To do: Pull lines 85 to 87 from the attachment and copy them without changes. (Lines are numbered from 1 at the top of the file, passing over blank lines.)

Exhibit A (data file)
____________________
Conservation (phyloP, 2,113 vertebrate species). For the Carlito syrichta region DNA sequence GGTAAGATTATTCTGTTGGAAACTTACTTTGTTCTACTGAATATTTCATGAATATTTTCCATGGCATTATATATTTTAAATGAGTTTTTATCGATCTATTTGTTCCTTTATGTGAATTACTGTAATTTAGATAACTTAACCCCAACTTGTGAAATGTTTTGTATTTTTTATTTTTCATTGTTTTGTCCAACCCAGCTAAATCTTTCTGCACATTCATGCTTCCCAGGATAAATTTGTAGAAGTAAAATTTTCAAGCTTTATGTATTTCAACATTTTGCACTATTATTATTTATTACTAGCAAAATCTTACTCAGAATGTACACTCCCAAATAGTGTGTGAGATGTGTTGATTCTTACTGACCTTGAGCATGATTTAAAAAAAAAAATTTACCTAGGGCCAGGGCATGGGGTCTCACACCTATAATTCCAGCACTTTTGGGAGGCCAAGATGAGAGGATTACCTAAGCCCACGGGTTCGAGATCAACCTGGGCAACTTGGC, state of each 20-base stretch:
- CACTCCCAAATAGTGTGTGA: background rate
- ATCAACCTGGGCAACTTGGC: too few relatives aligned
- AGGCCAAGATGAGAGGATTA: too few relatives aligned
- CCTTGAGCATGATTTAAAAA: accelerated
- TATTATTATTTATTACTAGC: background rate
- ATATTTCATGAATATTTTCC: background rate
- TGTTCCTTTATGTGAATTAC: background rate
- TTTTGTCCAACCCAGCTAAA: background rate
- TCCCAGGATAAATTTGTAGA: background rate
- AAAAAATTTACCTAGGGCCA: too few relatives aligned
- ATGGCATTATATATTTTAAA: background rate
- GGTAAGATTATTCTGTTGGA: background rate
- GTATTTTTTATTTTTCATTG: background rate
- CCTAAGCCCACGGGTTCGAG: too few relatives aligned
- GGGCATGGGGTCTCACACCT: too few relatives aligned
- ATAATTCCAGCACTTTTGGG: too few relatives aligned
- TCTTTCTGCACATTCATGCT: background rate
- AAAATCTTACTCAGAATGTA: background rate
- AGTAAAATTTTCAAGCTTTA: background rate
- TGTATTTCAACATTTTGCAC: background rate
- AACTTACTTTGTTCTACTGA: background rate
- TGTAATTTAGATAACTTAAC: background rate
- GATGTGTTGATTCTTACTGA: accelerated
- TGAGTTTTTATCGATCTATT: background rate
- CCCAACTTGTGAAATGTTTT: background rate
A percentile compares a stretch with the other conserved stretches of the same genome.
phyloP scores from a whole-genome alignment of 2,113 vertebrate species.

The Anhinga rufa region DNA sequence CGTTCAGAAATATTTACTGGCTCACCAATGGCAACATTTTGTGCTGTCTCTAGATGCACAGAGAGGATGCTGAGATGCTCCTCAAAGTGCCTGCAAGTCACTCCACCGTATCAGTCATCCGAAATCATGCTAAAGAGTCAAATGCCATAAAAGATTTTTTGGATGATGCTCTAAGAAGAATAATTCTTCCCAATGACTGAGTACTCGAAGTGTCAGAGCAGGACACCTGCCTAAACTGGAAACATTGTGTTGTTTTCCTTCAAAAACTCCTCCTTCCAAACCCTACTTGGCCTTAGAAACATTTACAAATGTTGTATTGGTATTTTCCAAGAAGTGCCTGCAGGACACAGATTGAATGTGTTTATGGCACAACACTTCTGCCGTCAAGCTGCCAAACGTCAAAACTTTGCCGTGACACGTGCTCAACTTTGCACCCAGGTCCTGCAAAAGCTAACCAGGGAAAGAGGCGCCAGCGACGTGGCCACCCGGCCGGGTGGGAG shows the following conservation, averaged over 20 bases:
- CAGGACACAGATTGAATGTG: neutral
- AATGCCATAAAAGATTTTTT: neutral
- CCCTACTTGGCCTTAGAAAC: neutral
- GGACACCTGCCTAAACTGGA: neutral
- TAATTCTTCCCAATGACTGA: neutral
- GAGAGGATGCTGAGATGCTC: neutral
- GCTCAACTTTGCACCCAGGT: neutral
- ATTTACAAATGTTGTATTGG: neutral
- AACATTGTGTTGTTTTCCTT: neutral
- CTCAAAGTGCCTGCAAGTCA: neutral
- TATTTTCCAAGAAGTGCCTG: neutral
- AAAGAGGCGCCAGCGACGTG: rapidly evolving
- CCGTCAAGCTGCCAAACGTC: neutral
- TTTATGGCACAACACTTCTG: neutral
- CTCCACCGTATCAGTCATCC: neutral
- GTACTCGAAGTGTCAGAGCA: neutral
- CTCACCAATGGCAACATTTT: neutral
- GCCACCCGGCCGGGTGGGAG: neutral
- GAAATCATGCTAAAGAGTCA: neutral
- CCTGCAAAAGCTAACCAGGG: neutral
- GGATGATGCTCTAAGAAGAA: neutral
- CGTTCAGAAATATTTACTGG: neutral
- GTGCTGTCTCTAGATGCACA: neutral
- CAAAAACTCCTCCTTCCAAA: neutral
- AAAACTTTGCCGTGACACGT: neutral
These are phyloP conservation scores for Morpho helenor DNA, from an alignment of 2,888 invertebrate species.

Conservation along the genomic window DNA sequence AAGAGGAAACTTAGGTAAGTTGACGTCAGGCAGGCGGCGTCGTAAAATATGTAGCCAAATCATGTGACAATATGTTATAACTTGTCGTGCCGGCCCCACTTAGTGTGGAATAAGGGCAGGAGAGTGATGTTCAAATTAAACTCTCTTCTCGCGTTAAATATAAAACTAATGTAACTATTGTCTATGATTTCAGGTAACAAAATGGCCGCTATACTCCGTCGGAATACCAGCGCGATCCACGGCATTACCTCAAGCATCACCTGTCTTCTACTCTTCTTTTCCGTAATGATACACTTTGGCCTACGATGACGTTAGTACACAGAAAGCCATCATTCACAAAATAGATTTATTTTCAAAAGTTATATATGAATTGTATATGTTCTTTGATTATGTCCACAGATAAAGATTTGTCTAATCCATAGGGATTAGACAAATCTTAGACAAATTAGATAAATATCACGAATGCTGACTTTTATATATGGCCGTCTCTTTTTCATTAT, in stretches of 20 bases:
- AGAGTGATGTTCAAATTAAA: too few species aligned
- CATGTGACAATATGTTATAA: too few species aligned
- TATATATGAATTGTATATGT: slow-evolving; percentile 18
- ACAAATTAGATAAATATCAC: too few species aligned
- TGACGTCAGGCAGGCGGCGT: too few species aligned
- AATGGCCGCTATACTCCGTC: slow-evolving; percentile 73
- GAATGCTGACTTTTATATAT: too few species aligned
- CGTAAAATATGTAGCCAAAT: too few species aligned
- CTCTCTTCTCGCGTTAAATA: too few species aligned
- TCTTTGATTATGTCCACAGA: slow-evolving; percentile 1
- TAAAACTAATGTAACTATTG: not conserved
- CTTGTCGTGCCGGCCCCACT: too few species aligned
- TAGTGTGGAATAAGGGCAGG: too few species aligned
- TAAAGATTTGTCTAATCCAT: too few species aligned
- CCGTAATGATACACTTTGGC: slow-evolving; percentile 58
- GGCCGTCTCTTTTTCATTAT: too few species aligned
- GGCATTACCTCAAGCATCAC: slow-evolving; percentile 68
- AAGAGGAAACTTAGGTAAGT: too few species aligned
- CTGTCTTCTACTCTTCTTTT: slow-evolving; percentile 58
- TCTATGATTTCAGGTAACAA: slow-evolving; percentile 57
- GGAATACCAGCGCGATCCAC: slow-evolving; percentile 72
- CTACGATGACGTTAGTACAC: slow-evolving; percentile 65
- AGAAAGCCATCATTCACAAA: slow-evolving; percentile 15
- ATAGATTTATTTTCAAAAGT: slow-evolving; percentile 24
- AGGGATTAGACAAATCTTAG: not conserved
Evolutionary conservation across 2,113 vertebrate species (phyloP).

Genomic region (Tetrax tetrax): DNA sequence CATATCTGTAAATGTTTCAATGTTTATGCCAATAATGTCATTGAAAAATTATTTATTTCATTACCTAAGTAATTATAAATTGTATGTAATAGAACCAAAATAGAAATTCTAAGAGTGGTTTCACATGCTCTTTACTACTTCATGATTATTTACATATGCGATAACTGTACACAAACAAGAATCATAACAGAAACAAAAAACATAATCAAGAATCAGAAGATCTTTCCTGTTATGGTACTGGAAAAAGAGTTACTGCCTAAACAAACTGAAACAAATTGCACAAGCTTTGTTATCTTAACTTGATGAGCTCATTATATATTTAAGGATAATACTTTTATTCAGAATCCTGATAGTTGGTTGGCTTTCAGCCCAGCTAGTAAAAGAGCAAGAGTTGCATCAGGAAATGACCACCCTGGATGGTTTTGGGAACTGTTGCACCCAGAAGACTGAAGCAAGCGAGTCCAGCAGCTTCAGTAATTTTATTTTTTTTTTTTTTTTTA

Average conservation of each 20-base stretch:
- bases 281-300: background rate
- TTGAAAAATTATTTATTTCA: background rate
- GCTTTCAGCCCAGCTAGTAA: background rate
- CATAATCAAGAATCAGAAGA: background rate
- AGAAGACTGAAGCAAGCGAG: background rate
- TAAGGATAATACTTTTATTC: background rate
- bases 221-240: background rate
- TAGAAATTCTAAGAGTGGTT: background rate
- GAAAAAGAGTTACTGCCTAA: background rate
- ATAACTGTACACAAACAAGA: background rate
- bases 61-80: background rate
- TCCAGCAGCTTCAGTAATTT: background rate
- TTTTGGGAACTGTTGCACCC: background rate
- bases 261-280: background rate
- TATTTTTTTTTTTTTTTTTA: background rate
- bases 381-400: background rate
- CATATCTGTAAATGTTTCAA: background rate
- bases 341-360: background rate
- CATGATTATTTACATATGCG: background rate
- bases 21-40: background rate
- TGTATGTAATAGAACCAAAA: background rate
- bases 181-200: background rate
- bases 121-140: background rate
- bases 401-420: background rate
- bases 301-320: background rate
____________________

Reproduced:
- bases 281-300: background rate
- TTGAAAAATTATTTATTTCA: background rate
- GCTTTCAGCCCAGCTAGTAA: background rate